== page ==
- A couple of years ago I was privileged to be among the chief clergy for a Solemn High Pontifical Mass in the Old Latin Form at the Basilica here in DC. The liturgy was quite complicated to be sure. We rehearsed the day before and as the rehearsal drew to a close I said to whole crew of clergy and servers, “OK, Tomorrow during the Mass, Don’t forget to worship God!” We all laughed because it is possible to get so wrapped up in thinking what is next and what I have to do, that we forget to pray! The next day I told God that no matter what, I was here to worship him. I am grateful that he gave me a true spirit of recollection in that Mass. I did mix up a minor detail, but in the end, I experienced God and did not forget to worship him. Success. Thank you Lord!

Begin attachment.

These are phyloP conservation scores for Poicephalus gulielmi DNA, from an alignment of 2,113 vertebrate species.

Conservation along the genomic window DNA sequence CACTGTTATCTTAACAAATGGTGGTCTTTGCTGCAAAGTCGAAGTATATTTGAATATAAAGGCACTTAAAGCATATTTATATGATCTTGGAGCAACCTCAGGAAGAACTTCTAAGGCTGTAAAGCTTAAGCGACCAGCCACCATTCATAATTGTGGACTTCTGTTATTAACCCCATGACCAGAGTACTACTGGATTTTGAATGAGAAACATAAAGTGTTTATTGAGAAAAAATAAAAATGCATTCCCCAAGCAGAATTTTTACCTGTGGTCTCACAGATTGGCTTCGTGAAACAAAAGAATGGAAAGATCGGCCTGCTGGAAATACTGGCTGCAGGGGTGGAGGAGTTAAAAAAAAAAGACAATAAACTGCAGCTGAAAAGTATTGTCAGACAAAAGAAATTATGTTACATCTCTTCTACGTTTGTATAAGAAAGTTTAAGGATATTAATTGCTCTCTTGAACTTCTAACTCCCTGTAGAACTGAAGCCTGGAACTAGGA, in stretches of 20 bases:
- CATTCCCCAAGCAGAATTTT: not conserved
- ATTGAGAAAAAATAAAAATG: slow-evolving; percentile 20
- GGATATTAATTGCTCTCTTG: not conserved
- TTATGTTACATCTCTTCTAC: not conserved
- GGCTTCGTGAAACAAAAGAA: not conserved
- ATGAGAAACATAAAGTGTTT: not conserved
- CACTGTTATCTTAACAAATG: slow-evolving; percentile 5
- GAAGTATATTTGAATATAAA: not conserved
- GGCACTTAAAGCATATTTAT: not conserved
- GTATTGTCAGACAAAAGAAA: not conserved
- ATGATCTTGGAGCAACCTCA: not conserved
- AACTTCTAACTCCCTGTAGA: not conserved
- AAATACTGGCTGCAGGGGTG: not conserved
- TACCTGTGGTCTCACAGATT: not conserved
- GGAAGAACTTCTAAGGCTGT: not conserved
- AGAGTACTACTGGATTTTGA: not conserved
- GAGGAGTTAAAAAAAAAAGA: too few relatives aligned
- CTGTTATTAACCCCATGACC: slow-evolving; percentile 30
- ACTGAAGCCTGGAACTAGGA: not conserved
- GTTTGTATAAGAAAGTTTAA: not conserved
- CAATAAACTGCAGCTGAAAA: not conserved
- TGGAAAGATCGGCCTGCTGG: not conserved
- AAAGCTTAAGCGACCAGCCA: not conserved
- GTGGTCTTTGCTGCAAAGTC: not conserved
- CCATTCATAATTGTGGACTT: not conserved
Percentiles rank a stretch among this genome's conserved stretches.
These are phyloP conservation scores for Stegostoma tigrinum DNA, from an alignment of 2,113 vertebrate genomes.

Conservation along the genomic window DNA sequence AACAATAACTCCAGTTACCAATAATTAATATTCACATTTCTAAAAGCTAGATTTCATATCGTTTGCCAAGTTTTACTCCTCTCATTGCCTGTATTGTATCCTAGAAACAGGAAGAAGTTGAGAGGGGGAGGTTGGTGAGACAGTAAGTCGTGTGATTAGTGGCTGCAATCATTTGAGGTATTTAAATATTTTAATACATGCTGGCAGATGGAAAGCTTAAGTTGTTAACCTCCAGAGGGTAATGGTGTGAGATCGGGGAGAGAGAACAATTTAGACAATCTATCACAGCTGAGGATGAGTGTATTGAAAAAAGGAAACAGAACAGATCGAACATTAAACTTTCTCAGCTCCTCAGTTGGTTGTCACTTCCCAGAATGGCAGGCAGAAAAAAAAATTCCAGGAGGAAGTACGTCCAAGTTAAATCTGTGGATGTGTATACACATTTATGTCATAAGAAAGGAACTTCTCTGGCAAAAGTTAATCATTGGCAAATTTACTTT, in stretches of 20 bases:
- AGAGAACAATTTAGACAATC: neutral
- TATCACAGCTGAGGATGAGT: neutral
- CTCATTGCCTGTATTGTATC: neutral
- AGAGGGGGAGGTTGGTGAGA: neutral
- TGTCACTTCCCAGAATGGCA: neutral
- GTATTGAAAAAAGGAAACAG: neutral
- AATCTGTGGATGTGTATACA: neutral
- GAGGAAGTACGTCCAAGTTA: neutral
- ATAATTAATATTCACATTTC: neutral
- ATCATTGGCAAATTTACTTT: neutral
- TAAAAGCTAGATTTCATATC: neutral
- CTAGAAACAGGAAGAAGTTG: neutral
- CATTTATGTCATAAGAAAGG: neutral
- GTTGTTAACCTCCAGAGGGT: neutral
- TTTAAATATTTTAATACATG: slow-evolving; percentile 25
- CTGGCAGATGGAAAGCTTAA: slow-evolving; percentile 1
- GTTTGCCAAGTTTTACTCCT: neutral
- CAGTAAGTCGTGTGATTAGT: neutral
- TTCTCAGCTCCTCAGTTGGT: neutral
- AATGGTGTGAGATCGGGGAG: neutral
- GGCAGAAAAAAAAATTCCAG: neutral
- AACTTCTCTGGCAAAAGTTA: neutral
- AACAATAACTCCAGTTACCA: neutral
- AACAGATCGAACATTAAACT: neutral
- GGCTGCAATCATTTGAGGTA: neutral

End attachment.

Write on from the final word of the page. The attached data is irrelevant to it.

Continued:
- The Mass is underway in a typical Catholic Parish. Something remarkable is about to happen, the Lord Jesus is going to speak through the Deacon who ascends the pulpit to proclaim the Gospel. Yes, that’s right, Jesus himself will announce the Gospel to us. As the Deacon introduces the Gospel all are standing out of respect. And 500 hundred pairs of eyes are riveted……on the Deacon? No! For many their eyes are riveted on a missalette. Half way through the Gospel the Church swims with the sound of hundreds of people turning the page of their missalettes, one or two of them drop them in the process. Sadly, most lose the experience of the proclamation of God’s Word with their heads buried in a missalette. They may as well have read it on their own. Some will argue that this helps them understand the reading better. But the Liturgy is meant to be experienced as a communal hearing of the Word proclaimed. And as for understanding, “Don’t think…..Listen!” Understanding and reflection comes later. In the homily the Lord will speak to us of something and give us what we need to hear and He will grant understanding. It’s all part of the “experience.”